Unless you're an expert in this field, I recommend staying away from the rare coin market. Rare coins are more like investing in art rather than financial insurance.

Third, you must understand the physical gold market.

It's especially important that you know the purity of the gold you're buying. Gold is a soft metal, so it's alloyed with other metals for strength. That's why jewelry usually has less pure gold than coins or bars. Naturally, the more gold a piece contains, the more valuable it is.

For jewelry, gold purity is stated in karats ("carats" everywhere outside of the U.S.). Bullion coins, ingots and bars state their purity in decimals representing the percentage of gold content, with .9999 pure (99.99%) being the highest.

To get the true price of the gold content of a bullion coin or bar, multiply the selling price per ounce by the decimal purity.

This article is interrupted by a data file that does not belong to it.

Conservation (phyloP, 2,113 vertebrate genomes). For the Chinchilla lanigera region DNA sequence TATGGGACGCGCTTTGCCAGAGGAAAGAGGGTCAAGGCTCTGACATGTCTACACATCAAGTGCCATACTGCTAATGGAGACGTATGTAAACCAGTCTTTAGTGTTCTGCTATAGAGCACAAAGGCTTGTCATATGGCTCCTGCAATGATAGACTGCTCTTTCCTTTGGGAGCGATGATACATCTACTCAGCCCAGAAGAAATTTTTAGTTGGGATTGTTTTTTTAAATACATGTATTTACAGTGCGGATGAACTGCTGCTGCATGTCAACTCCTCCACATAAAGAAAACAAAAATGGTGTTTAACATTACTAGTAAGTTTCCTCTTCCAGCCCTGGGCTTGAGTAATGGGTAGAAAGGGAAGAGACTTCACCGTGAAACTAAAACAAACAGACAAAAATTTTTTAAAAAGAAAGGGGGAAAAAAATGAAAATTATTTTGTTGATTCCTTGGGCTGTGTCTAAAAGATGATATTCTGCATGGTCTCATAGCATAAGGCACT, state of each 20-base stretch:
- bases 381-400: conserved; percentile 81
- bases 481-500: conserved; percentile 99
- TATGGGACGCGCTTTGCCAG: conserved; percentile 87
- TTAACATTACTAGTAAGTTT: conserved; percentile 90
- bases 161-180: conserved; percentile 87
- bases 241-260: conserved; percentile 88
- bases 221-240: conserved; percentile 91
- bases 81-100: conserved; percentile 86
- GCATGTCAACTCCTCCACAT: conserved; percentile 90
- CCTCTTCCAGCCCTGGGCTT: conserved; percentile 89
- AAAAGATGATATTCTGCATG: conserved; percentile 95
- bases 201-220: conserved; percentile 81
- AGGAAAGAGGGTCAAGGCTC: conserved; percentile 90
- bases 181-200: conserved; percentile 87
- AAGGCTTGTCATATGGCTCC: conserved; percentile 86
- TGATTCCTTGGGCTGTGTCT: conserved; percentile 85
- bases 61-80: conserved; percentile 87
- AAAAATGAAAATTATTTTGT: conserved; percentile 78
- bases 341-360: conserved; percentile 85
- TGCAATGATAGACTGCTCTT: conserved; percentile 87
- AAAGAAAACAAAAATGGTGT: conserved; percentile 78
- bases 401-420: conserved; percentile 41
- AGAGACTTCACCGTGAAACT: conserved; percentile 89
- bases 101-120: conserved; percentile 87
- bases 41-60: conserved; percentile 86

Example: A Hungarian 100 Korona contains 0.9802 ounces of pure gold — just under an ounce. Let's say the coin's selling price is $670.

The actual price for its gold content would be $656.74 ($670 multiplied by 0.9802).

The difference between the selling price and the actual value of the gold content — in this case $13.36 — is attributable to fabrication, processing and marketing costs, including the dealer's commission.

Collectively, this difference is known as the "premium." The premium is usually expressed as a percentage to make it easier to compare different forms of gold and different bullion coins and bars.

Fourth, you also need to understand storage issues.

I advise against dealer storage programs. Millions of dollars in investor funds have been lost in these programs.